The Platform

To move forward on a metaverse project, the most obvious conclusion would be that you need to build a general-purpose machine… a large underlying platform. You would expect for others to build on top of your platform to create the virtual world experiences that people want and need.

Now that you’ve identified a new group of people who have a stake in your project (the developers, experience builders, or advanced users), you’re going to have to figure out their needs and how far you’re going to go in order to make them successful. Technical requirements? Documentation? Financial motivation? Trust in you?

You’ll also need to figure out how you’re going to prioritize their needs. Is your primary focus really on the users, the developers, or yet another group?

One of the greatest challenges may be meeting the expectations of developers and users alike. I think we’ve covered expectations in terms of needs and activities, but what about technological expectations?

Features found in existing applications are going to drive people to want the same things they are doing today, and at the same level of quality. Are you ready to create a back-end capability which simultaneously supports a shared movie experience, twitch-based action, secure communications, live performances, building objects from in-world, and a player inventory filled with functional items?

More directly: can your world simultaneously enforce conflicting goals, like the real-time requirements of twitch-based action, while simultaneously supporting situations which require the fairness of time dilation? What if we add in the requirements of a secure communications channel which brings some additional latency?

Let’s look at the front-end code for your metaverse client. The same questions apply, and more. Will your movie experience be as good as a stand-alone one? What are the challenges over time in extending the platform to support new functionality?

The Business

You’re also probably going to decide that you need the financial backing of a large company to create this great platform. If so, we’ve got to examine the needs of this large company and roll that into our metaverse requirements as well.

Risk, return on investment, cash flow, shareholder sentiment, competition. You have a limited runway to get the project in the air. You have user counts and revenue goals that you have to meet. You’ve got to design your metaverse in a way that you can make a profit. You have to roll all of this into your initial design and prioritize these needs, too.

If you’re lucky, you might just have an existing system to lean on. (I think that if Valve is creating a metaverse, their existing infrastructure provides much of this.) On the other hand, if you have a patient partner, you might be able to create a metaverse without too many up-front business concerns. What if you could build a metaverse today, and worry about monetizing it later down the road?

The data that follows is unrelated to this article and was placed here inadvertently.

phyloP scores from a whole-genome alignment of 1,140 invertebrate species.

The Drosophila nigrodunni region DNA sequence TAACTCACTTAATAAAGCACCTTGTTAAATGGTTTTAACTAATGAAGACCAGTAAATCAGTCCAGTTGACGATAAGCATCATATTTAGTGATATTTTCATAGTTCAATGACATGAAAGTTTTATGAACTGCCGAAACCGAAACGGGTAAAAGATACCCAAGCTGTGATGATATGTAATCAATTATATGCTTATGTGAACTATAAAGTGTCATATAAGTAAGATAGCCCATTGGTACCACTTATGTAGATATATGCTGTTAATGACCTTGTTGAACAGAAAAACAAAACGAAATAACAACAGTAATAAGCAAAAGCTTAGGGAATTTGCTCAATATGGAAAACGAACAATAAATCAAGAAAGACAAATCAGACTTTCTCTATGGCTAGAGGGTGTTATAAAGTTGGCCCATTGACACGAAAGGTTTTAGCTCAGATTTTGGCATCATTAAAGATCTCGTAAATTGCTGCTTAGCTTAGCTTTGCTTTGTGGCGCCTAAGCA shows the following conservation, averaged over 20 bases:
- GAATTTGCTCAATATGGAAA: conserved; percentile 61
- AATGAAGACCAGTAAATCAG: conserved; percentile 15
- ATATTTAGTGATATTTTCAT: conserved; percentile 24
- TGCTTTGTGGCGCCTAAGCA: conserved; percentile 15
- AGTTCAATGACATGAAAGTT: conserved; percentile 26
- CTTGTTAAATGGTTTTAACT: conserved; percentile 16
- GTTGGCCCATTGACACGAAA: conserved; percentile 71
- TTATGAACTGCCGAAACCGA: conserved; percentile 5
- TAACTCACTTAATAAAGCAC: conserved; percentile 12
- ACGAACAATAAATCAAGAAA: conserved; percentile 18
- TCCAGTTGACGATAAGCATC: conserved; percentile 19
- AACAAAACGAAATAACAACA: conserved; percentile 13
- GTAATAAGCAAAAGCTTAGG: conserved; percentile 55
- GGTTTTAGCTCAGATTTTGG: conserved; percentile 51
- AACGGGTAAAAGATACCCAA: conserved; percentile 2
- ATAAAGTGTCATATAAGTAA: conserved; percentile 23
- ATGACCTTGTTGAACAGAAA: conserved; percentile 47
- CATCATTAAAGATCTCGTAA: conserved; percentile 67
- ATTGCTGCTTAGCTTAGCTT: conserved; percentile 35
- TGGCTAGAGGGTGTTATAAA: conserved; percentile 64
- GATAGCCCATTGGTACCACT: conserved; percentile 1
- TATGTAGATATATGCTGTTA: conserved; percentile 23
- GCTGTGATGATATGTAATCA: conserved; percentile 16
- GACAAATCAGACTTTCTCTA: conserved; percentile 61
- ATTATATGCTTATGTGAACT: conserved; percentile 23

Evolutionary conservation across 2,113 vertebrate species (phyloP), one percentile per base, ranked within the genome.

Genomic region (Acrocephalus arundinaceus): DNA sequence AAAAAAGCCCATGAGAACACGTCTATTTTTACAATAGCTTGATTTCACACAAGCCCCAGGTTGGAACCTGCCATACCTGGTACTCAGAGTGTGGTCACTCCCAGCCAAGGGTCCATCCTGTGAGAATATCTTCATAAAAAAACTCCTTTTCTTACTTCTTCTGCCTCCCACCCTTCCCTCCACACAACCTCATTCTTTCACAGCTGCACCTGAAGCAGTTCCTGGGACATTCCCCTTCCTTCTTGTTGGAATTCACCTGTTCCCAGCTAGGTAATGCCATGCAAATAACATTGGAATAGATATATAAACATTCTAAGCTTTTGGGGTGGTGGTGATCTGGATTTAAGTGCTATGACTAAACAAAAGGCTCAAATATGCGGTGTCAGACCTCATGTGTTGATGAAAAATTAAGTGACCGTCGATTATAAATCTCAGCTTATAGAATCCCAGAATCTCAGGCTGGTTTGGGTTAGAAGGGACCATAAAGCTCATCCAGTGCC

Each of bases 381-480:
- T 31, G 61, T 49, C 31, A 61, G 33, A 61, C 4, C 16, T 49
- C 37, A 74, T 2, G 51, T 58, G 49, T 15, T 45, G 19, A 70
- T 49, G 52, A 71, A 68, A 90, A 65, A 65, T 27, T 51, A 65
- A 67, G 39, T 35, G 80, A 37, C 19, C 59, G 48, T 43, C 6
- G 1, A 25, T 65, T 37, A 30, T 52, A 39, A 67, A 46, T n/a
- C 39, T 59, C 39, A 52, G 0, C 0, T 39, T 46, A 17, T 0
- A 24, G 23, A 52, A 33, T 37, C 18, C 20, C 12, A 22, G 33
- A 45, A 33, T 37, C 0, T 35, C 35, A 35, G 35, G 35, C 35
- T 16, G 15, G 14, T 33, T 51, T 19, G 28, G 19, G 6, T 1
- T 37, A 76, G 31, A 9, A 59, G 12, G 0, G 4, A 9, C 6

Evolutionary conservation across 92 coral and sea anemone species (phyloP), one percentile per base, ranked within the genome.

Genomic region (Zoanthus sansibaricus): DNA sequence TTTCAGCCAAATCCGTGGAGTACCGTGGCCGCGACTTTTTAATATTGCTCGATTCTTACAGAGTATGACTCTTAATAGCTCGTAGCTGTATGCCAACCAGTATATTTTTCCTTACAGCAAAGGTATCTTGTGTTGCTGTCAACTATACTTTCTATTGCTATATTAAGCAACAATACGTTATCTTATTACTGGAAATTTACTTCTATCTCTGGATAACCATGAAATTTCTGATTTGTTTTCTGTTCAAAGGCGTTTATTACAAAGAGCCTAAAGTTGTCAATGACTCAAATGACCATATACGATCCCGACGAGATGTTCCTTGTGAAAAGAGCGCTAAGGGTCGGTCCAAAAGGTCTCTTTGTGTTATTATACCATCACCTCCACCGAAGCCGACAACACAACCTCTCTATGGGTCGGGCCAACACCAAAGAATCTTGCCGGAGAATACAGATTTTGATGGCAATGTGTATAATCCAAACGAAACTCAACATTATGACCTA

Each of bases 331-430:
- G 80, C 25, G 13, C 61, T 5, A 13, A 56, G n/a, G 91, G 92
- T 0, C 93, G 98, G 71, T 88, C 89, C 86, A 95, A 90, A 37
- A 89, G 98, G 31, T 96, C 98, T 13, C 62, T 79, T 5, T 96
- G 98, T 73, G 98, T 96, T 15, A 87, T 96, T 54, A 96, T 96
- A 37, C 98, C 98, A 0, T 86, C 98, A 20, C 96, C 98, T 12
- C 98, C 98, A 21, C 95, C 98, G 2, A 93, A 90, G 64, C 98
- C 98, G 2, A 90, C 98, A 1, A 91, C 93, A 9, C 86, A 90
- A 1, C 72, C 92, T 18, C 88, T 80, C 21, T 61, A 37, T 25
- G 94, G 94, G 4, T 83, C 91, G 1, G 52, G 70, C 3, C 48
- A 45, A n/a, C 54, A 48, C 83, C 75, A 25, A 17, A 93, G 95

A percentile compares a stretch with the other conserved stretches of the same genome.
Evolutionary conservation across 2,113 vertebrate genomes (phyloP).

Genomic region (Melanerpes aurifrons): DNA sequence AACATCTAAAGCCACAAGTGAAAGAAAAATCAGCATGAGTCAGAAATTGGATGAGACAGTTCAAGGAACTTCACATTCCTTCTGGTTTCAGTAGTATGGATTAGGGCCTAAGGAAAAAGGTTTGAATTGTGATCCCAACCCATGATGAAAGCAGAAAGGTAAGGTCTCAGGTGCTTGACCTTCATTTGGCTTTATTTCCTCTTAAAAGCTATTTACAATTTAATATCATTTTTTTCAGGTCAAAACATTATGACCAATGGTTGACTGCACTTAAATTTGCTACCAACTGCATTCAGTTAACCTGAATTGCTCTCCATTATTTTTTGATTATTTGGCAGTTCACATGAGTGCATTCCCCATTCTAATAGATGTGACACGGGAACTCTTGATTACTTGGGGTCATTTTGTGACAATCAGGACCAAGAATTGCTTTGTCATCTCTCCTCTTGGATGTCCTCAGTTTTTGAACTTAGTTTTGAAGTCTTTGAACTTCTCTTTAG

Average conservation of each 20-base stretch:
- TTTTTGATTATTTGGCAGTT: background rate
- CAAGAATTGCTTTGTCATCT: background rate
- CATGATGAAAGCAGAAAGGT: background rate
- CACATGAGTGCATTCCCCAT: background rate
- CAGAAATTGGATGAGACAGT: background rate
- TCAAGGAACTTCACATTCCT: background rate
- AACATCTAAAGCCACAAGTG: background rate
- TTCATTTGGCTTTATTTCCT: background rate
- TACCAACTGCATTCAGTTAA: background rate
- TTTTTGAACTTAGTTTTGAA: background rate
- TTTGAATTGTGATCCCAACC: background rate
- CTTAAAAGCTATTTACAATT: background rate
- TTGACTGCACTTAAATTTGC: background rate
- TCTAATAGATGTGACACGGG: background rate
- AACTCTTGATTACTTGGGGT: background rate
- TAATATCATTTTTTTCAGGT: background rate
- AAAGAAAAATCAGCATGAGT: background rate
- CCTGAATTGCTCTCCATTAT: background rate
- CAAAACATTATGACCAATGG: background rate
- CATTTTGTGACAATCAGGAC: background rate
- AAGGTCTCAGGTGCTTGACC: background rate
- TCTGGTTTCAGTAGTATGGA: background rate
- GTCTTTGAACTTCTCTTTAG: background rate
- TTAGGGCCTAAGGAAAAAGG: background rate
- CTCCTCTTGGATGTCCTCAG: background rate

That is one way that the arrangement between Oculus and Facebook could work out… but I don’t see Facebook being hands-off for too long. It is also the way it would work if you’re building a metaverse in hopes of being acquired by another company (“bake and flip”). The business side may not be a problem that you have to solve right away.

If you have not already, you should already recognize that not all the needs that you’ll have to address are technical. These other issues need just as much of your attention.

Image: Artist Sylvie Fleury, "Yes to All", 2009

Image: Artist Sylvie Fleury, “Yes to All”, 2009

The Big Problem

We’ve made a first pass at developing a list of needs. You might also be starting with out with other requirements, constraints, and pre-existing choices. Now we’ve got some tough decisions to make. How you turn these needs into solutions is critical. Do you sit down and start with priorities and design compromises? Try to tackle everything at once? Start small and build out from there?

If you were Valve, perhaps you would consider reducing the problem by addressing a subset of it. Trim the fat. Could you build a shared entertainment universe instead of a full-blown metaverse?

Here is my suggestion: put a stake in the ground and take a stab at a design. See if you can figure out the different ways that it would play out, and for all the involved parties. Try to understand it from different angles. As you go, make note of the rough spots in the design.

Many of you have at one time or another refactored your code, but what if we use that same process before we even write our first line of code? Try your hand at refactoring the design. Find your common elements. Look for efficiencies. Is there a different way to get to the result that you’re looking for? Are you focused on the right thing? Can you solve a different problem instead, and still arrive at an equivalent answer?

If building a metaverse was just a technical problem, it already would have been done by now (or we could have fixed someone else’s broken implementation). It isn’t. A metaverse is a design problem first. Due to its complexity, it has to be addressed from a holistic perspective. It is a modern-day Apollo program; it is a systems engineering problem.


The next article should be pretty basic, but fairly unique. It will focus on current-day observations and updated beliefs in metaverse design.